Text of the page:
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British government loses key vote after Tory rebellion

14 December 2017 13:42

 

The government of British Prime Minster Theresa May has suffered a fresh blow as lawmakers voted to force changes in London’s Brexit plans, giving Parliament a legal guarantee of a vote on the final Brexit deal struck with Brussels.

May was narrowly defeated in a key vote on its Brexit bill after a rebellion by 11 Tory MPs on Wednesday. Despite a last-minute attempt to offer minor concessions in the Commons, the amendment to the bill was backed by 309 to 305 as the Conservative rebels said it was too little too late.

Amendment 7 to Clause 9 was tabled by May’s own Conservative MP Dominic Grieve, who leads a faction of “rebels” within the party. The changes call for parliament to have a meaningful vote on any Brexit deal before it is finalized and written into law.

Several lawmakers from the prime minister’s governing Conservative Party sided with the opposition to insist that any withdrawal deal with the EU requires an Act of Parliament to take effect — essentially giving lawmakers a veto on Brexit.

The government argues that the changes could endanger the chances of delivering a smooth departure from the European Union, noting however that the “minor setback” would not prevent the UK leaving the EU in 2019.

Earlier on Wednesday, European Union chief Brexit negotiator Michel Barnier said there will be “no turning back” for Britain on commitments made during an initial divorce deal between the two.

Pro-EU anti-Brexit demonstrators wave Union and EU flag outside the Houses of Parliament in central London on December 13, 2017 as MPs debate proposed an amendment to the EU Withdrawal Bill.

10-Downing Street expressed disappointment with the vote, with opposition Labour leader Jeremy Corbyn calling it “a humiliating loss of authority” for the government.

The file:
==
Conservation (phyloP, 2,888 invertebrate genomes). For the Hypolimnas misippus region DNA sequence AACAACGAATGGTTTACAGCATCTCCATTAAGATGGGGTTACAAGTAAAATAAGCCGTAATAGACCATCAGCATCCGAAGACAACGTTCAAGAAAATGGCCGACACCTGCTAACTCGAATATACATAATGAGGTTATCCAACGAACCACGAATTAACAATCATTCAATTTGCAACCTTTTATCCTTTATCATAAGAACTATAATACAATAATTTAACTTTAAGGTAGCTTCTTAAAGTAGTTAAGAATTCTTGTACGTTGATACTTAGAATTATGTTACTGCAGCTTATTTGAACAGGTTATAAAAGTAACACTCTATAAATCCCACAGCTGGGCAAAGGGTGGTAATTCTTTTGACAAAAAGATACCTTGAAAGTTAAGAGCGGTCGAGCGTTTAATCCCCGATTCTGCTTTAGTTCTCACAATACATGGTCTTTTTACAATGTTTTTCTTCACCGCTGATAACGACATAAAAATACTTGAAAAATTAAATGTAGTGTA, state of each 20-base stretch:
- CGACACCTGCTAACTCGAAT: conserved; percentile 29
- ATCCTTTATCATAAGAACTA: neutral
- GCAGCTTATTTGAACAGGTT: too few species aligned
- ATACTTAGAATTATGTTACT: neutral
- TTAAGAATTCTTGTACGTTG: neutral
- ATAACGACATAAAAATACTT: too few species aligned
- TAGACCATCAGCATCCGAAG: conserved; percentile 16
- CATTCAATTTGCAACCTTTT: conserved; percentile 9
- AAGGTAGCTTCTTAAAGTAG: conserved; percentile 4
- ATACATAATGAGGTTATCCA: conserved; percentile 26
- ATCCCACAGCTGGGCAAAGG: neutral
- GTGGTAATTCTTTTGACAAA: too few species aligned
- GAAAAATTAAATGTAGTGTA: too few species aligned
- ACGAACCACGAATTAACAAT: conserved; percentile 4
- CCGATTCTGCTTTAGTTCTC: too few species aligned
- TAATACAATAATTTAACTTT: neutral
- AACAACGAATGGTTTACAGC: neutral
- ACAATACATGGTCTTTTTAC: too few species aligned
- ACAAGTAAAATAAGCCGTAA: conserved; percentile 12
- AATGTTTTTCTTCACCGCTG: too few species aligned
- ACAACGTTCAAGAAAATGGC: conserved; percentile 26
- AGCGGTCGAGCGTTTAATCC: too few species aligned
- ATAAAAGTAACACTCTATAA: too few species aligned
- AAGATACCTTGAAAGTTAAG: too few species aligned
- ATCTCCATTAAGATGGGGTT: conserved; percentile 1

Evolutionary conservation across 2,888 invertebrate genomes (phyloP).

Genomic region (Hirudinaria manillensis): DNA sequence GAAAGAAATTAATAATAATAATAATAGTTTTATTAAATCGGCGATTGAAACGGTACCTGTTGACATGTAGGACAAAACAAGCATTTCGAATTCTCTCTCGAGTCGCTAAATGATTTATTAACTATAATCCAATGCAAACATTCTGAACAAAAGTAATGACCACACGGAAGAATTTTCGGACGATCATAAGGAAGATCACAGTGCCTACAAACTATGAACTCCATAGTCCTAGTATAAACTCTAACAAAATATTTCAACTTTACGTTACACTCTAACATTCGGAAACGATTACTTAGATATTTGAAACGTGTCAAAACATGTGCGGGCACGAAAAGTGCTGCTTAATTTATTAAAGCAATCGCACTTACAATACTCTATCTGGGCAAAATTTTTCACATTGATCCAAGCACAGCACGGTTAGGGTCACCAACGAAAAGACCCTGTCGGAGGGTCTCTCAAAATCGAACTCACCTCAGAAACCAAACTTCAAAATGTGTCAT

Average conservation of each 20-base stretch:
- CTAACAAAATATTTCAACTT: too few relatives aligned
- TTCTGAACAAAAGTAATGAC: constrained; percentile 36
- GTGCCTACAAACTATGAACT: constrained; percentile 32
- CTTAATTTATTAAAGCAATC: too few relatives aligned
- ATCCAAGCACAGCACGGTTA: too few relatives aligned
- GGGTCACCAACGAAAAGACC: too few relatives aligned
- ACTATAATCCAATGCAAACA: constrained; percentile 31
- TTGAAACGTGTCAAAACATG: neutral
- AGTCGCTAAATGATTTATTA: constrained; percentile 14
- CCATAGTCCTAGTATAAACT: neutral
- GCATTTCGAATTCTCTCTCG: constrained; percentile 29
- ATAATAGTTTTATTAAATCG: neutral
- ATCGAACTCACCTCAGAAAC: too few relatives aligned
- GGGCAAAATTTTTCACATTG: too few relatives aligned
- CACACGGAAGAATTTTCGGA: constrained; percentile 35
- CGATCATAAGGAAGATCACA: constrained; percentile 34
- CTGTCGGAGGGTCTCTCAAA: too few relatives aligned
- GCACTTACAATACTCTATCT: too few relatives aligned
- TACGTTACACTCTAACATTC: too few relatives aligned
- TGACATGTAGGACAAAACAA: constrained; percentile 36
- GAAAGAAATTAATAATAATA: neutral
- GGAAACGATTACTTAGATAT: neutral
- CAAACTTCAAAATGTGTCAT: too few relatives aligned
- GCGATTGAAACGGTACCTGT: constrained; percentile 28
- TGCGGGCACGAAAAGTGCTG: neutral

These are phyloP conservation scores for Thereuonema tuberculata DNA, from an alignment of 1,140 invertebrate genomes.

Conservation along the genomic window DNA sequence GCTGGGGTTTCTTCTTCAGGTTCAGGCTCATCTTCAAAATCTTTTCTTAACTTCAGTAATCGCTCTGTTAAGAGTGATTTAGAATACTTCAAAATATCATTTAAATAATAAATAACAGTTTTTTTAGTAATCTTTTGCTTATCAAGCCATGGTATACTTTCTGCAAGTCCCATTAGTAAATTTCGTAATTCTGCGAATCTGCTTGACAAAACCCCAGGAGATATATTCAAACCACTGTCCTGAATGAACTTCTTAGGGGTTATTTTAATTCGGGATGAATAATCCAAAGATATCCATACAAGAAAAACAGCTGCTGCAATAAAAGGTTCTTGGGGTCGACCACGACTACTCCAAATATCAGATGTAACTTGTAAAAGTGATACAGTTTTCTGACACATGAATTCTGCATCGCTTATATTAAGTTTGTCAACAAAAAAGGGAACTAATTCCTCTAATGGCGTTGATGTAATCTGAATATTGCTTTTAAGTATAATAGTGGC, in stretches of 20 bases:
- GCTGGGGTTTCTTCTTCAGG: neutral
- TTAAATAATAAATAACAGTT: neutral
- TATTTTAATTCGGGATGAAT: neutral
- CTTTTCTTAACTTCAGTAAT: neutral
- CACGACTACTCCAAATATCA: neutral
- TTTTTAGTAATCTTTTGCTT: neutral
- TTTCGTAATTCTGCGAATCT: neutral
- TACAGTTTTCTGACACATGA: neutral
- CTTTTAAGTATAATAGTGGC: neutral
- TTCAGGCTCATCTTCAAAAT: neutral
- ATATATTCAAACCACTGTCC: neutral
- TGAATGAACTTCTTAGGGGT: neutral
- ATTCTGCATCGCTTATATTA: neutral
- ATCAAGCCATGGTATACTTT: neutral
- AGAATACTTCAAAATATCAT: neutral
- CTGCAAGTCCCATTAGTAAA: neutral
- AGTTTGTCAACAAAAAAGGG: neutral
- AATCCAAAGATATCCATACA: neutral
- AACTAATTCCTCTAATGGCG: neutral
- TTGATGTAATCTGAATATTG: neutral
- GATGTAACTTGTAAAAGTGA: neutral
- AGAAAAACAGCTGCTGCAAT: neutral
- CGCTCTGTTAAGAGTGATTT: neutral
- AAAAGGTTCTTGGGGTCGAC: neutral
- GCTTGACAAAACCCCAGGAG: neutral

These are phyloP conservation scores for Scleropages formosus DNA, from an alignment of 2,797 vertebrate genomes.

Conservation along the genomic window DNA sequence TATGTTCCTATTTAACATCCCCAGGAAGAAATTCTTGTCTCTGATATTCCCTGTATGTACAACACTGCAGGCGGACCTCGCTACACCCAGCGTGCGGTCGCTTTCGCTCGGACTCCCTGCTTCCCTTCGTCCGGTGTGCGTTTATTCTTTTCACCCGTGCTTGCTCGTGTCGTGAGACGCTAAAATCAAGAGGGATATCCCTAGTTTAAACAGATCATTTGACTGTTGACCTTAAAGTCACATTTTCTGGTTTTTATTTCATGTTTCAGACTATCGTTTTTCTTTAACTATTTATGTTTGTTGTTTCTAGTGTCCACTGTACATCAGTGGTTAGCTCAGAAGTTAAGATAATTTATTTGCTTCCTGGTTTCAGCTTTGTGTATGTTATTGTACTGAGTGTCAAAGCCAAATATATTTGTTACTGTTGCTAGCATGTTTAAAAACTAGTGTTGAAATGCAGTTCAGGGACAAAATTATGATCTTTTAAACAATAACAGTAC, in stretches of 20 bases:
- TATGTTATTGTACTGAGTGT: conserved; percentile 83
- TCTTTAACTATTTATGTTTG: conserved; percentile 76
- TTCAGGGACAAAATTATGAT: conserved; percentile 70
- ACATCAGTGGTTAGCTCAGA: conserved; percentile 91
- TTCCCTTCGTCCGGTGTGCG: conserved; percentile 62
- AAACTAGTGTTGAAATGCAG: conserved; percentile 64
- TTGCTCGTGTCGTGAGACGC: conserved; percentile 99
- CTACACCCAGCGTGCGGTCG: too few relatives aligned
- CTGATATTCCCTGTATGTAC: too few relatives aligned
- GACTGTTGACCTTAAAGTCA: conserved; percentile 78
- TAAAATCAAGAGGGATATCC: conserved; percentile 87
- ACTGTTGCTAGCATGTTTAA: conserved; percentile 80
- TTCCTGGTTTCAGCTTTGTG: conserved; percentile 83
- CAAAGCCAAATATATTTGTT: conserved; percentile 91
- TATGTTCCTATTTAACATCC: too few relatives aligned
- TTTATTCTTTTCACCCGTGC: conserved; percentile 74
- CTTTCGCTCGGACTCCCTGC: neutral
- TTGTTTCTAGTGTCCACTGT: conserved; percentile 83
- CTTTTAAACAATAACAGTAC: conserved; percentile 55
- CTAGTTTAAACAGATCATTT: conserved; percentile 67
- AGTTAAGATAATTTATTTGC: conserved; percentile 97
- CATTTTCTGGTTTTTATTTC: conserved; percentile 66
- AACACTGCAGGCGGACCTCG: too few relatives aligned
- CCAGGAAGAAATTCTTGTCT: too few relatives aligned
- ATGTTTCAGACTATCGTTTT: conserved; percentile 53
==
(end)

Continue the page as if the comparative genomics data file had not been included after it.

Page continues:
Stephen Hammond, one of the Conservative MPs who voted against the government, was sacked as Conservative vice chairman in the aftermath of the vote. “Tonight I put country and constituency before party and voted with my principles to give Parliament a meaningful vote,” he tweeted.

Ex-cabinet minister Nicky Morgan, also among Conservatives who refused to budge, tweeted that Parliament had acted to take back “control of the EU Withdrawal process,” while Anna Soubry said the government had “got to stop playing silly games” and realize that times had changed since the Bill was drafted before the election, when May had a Commons majority.

The setback comes nearly five months after May’s conservative Party lost its majority in the 650-seat parliament following snap elections.

In this video grab taken from footage broadcast by the UK Parliamentary Recording Unit (PRU) via the Parliament TV website on December 13, 2017, a packed House of Commons meets to vote on an amendment to the government’s plans on Brexit.

Sir Desmond Swayne told the Commons that the amendments are simply aimed at delaying Brexit, dismissing them as “sanctimonious guff” and their Conservative backers as “idiots,” and Senior Tory Bernard Jenkin said, “To dress this attempt to reverse Brexit as an argument in favor of parliamentary sovereignty is nothing but cant.”

The European Parliament’s chief Brexit coordinator Guy Verhofstadt tweeted, “British Parliament takes back control. European and British Parliament together will decide on the final agreement. Interests of the citizens will prevail over narrow party politics. A good day for democracy.”

EU leaders will hold a two-day summit as of Thursday during which they are scheduled to agree that there has been “sufficient progress” for the talks to move to the second phase of future relations and trade, a subject London wants to open as soon as possible.

Following the vote, May was on her way to Brussels to push European leaders to begin discussing the EU’s future trade deal with Britain.

A leaked draft of a text to be considered by the EU 27 leaders on Friday suggests that trade talks may not start until after a subsequent summit in March.

Britain is due to leave the bloc in March 2019, but a Brexit deal will have to be agreed by the fall of 2018 to give national parliaments time to approve it.

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